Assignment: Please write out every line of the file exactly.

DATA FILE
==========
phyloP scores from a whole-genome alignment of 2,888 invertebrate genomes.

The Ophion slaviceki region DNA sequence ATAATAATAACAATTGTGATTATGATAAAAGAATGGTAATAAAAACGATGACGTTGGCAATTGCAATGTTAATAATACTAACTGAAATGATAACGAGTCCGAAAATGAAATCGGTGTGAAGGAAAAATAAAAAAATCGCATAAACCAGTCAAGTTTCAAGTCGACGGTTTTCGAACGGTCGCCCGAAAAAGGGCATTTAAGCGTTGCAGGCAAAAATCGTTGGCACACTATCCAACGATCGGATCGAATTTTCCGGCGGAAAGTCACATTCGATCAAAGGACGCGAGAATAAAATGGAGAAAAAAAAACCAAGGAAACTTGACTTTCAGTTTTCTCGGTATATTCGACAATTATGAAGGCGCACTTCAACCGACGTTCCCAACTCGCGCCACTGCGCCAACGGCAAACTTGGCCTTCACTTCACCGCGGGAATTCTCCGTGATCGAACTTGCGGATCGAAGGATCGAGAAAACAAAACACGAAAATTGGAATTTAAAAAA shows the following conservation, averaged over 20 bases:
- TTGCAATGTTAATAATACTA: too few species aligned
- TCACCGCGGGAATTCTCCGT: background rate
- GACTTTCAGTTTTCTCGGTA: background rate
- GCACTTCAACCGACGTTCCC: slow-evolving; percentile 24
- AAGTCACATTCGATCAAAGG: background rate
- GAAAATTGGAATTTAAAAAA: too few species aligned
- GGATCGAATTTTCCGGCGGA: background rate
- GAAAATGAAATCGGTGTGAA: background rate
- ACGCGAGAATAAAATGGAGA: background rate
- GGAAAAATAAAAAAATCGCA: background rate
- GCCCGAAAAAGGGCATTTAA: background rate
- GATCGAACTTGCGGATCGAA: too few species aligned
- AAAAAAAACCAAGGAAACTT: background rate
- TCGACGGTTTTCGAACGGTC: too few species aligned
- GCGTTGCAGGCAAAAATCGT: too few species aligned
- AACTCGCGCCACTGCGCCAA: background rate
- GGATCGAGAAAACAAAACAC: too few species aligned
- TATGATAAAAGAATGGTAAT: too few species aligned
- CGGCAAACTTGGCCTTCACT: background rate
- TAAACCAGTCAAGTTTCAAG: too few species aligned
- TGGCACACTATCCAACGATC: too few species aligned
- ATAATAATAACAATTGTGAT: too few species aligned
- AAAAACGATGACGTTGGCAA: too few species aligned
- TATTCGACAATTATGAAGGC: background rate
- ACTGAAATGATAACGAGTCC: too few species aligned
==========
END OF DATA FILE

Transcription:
phyloP scores from a whole-genome alignment of 2,888 invertebrate genomes.

The Ophion slaviceki region DNA sequence ATAATAATAACAATTGTGATTATGATAAAAGAATGGTAATAAAAACGATGACGTTGGCAATTGCAATGTTAATAATACTAACTGAAATGATAACGAGTCCGAAAATGAAATCGGTGTGAAGGAAAAATAAAAAAATCGCATAAACCAGTCAAGTTTCAAGTCGACGGTTTTCGAACGGTCGCCCGAAAAAGGGCATTTAAGCGTTGCAGGCAAAAATCGTTGGCACACTATCCAACGATCGGATCGAATTTTCCGGCGGAAAGTCACATTCGATCAAAGGACGCGAGAATAAAATGGAGAAAAAAAAACCAAGGAAACTTGACTTTCAGTTTTCTCGGTATATTCGACAATTATGAAGGCGCACTTCAACCGACGTTCCCAACTCGCGCCACTGCGCCAACGGCAAACTTGGCCTTCACTTCACCGCGGGAATTCTCCGTGATCGAACTTGCGGATCGAAGGATCGAGAAAACAAAACACGAAAATTGGAATTTAAAAAA shows the following conservation, averaged over 20 bases:
- TTGCAATGTTAATAATACTA: too few species aligned
- TCACCGCGGGAATTCTCCGT: background rate
- GACTTTCAGTTTTCTCGGTA: background rate
- GCACTTCAACCGACGTTCCC: slow-evolving; percentile 24
- AAGTCACATTCGATCAAAGG: background rate
- GAAAATTGGAATTTAAAAAA: too few species aligned
- GGATCGAATTTTCCGGCGGA: background rate
- GAAAATGAAATCGGTGTGAA: background rate
- ACGCGAGAATAAAATGGAGA: background rate
- GGAAAAATAAAAAAATCGCA: background rate
- GCCCGAAAAAGGGCATTTAA: background rate
- GATCGAACTTGCGGATCGAA: too few species aligned
- AAAAAAAACCAAGGAAACTT: background rate
- TCGACGGTTTTCGAACGGTC: too few species aligned
- GCGTTGCAGGCAAAAATCGT: too few species aligned
- AACTCGCGCCACTGCGCCAA: background rate
- GGATCGAGAAAACAAAACAC: too few species aligned
- TATGATAAAAGAATGGTAAT: too few species aligned
- CGGCAAACTTGGCCTTCACT: background rate
- TAAACCAGTCAAGTTTCAAG: too few species aligned
- TGGCACACTATCCAACGATC: too few species aligned
- ATAATAATAACAATTGTGAT: too few species aligned
- AAAAACGATGACGTTGGCAA: too few species aligned
- TATTCGACAATTATGAAGGC: background rate
- ACTGAAATGATAACGAGTCC: too few species aligned